• You refuse to challenge him in public and make warnings that he would lose? Your idiocy and blindness make my point again and again. Get the message YOU LOST!!!!!! People who matter and don’t have the mental capacity of a five year old proved that your precious symbol causes said harm and even the administration that you covet so even proved that when they decided to send out their new anti bullying policies and protocols. So try to leave the herd, open up a book or piece of literature and read for yourself if you capable of doing so and see the truth. Oh and I’ve seen your so called precautions and they are a total joke. No different than the anti Klan legislation of the 1920s, hollow and pointless. Your fans are seen in their own photographs covered in body and face paint and Homecoming of 2009 game there were war hoops and moronic yells from MHS fans and students and yes I know this because I was there and have several witnesses to support me.he apparent “tribal wear” is there on the shirts but you fools don’t even know whose”tribal wear” it is.Considering that all of the Wisconsin tribes, including the Potawatomi and their governments and all of the inter tribal organizations and councils have on record condemned the logos and requested to every school that they be abolished because they are perpetuating a racist stereotype and promote discrimination. Sorry Tom but it looked liked you needed some help and you know me too well to let my family get beat on alone. One last question, who are you to say that this decision was no different than Brown vs Board of Education? Regardless of your upcoming moronic reply take these two things into account, now that Mukwonago has fallen, now the others will too like dominos. If someone does not like how they are being honored and ask you to stop and attempt to show you why, why do you keep doing it?

      • Treating your mascot with respect has nothing to do with treating American Indian people with respect. There are 565 federally recognized American Indian tribes and bands, the Mukwonago “Indians” is not one of them.

  5. Mr. Sobottke,
    Having been a student of yours in the very recent past, I expected this blog to have a little more historical perspective and, quite honestly, a little more respect towards those who comment on your writings.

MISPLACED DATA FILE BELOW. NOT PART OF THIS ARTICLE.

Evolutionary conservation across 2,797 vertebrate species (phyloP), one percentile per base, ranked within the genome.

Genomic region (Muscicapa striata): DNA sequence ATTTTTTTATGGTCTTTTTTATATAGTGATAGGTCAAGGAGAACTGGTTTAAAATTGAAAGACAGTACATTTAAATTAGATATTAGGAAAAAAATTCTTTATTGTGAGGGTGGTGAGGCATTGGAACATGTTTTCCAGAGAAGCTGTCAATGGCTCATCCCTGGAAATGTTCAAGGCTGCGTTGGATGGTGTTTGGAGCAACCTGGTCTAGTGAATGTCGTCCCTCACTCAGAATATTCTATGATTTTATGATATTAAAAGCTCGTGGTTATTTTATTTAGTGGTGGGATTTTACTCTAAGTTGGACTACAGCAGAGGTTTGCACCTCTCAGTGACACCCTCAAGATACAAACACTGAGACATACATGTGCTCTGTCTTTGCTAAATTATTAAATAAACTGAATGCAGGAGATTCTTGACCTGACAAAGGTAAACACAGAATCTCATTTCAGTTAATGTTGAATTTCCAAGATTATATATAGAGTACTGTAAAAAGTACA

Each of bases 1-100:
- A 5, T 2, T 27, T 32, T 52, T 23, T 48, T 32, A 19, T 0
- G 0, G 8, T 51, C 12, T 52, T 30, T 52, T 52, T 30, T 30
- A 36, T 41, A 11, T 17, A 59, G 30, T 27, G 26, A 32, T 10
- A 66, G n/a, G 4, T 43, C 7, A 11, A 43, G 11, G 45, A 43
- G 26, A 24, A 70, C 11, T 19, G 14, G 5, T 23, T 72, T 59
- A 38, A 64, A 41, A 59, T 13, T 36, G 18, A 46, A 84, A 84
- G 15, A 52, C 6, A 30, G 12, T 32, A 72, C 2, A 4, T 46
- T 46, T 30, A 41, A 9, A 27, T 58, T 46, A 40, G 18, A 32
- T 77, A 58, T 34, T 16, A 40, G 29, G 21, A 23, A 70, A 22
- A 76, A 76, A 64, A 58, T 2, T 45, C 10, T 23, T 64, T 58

First, I do not know Rain, so I cannot pass judgment on him, but to suggest that he has the potential to enact social change in the way of Dr. King or Rosa Parks is verging on irresponsible on your part. You are a historian, and a passionate one, so do not try to tell me with a straight face that if Rain is able to wipe our state free of Indian mascots that he has accomplished anything near MLK or Rosa Parks. Those two helped create equal rights for African Americans. Native Americans have equal rights in this country; Rain does not need to fight for this. “The size of the civil rights issue is not relevant to the importance of the case.” This is simply not the case. The president should not hand out the Medal of Freedom in a case like this (or cases like this if Rain does as you say and win more “battles for his people”) based on the precedent set by the previous recipients. Also, are you suggesting that any citizen who is informed and active in the political process is worthy of this medal? If so, its meaning will be decreased because there are many citizens like Rain who are just as dedicated to their causes as is he.
    The tone of some of your responses to comments was sarcastic and condescending as well. You wrote, “As fellow historians I suppose my stand for justice is outrageous. You have paid me the highest of compliments with that remark.” You know very well that was not the intention of the commenter when he made his remarks, so do not try to diminish what he said by twisting his words into a compliment. If you really want to debate someone and you plan on disregarding everything they say and degrading every word, that leads to a counter-productive debate. You know this. Then you asked the commenter, “Are you in fact in favor of continuing to do harm?” Mr. Sobottke, do not be ridiculous. Nobody is in favor of doing harm to anyone, much less to young people.
    Finally, where is the other side of the argument? You showcase studies that favor your side, but a good debater is able to take counter-arguments and prove them wrong. All I know about you is that you are able to find work that goes along with your line of thinking.